New York: Researchers have identified an unsettling trend — as levels of carbon dioxide (CO2) in the atmosphere increase, 86 per cent of land ecosystems globally are becoming progressively less efficient at absorbing.
Because CO2 is a main 'ingredient' that plants need to grow, elevated concentrations of it cause an increase in photosynthesis, and consequently, plant growth — a phenomenon aptly referred to as the CO2 fertilization effect, or CFE. CFE is considered a key factor in the response of vegetation to rising atmospheric CO2 as well as an important mechanism for removing this potent greenhouse gas from our atmosphere — but that may be changing.
For a new study published in the journal Science, researchers analyzed multiple field, satellite-derived and model-based datasets to better understand what effect increasing levels of CO2 may be having on CFE.
Their findings have important implications for the role plants can be expected to play in offsetting climate change in the years to come. "In this study, by analysing the long-term data from remote sensing and state-of-the-art land-surface models, we have found that since 1982, the global average CFE has decreased steadily from 21 per cent to 12 per cent per 100 ppm of CO2 in the atmosphere," said study author Ben Poulter from NASA's Goddard Space Flight Center.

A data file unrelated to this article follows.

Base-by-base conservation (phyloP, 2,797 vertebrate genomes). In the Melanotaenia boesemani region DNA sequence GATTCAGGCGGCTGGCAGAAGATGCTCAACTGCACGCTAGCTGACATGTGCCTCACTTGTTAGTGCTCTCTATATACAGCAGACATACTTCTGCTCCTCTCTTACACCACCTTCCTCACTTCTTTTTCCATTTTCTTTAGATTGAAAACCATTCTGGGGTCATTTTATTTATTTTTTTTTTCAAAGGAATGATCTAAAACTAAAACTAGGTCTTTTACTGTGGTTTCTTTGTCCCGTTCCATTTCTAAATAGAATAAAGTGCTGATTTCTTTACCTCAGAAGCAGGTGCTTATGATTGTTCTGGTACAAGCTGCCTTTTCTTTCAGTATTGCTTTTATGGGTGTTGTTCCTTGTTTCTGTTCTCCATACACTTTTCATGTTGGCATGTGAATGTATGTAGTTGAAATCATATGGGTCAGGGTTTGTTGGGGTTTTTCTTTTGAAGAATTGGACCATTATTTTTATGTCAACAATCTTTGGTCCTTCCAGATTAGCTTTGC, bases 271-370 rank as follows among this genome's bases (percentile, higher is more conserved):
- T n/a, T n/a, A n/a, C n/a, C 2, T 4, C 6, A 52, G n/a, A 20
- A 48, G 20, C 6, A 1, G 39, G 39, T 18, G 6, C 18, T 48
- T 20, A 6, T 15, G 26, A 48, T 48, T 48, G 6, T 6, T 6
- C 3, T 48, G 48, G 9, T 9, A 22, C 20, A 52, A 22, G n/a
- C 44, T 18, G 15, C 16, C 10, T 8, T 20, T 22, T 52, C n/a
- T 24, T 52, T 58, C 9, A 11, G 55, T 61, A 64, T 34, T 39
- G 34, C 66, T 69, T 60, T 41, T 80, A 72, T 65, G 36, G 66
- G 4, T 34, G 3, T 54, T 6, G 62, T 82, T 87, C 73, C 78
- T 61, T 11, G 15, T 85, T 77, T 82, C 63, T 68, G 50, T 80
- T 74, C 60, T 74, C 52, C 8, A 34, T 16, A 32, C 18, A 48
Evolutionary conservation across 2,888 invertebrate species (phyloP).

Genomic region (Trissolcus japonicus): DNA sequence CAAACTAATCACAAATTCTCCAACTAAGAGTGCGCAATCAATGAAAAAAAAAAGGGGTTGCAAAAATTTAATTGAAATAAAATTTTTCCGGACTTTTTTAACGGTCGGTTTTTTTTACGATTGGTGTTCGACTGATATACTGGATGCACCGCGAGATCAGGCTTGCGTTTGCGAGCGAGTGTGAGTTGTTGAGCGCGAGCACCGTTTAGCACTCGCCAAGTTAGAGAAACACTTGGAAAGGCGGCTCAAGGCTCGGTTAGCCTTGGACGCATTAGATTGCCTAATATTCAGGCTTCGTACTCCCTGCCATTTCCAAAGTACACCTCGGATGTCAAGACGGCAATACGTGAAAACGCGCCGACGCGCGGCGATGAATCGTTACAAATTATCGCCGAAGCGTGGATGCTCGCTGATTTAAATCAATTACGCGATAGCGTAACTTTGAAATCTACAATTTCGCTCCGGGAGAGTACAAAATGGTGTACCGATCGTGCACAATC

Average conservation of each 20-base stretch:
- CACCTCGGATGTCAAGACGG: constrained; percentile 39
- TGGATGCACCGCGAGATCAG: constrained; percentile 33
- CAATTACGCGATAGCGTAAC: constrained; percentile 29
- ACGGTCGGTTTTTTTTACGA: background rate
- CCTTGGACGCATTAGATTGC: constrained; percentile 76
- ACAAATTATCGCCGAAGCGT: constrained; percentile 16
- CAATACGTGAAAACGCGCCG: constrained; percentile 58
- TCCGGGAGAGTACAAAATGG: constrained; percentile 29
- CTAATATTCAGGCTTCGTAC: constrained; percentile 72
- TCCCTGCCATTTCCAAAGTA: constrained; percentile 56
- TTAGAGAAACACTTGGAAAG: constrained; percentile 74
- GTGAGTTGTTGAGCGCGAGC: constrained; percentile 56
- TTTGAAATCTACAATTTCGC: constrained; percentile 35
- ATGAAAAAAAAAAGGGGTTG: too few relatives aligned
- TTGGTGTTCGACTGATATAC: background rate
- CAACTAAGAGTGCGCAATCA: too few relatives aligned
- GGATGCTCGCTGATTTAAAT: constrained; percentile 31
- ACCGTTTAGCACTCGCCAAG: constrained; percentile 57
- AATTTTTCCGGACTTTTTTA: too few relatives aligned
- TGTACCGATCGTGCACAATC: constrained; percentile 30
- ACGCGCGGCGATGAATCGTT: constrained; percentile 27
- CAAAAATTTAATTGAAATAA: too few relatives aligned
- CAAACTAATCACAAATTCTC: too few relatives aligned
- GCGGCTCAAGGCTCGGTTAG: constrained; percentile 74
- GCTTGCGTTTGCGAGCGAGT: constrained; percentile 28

"In other words, terrestrial ecosystems are becoming less reliable as a temporary climate change mitigator," Poulter added.
Without this feedback between photosynthesis and elevated atmospheric CO2, the researchers said said we would have seen climate change occurring at a much more rapid rate. But scientists have been concerned about how long the CO2 Fertilization Effect could be sustained before other limitations on plant growth kick in.
For instance, while an abundance of CO2 won't limit growth, a lack of water, nutrients, or sunlight — the other necessary components of photosynthesis — will. To determine why the CFE has been decreasing, the study team took the availability of these other elements into account. "According to our data, what appears to be happening is that there's both a moisture limitation as well as a nutrient limitation coming into play," Poulter said.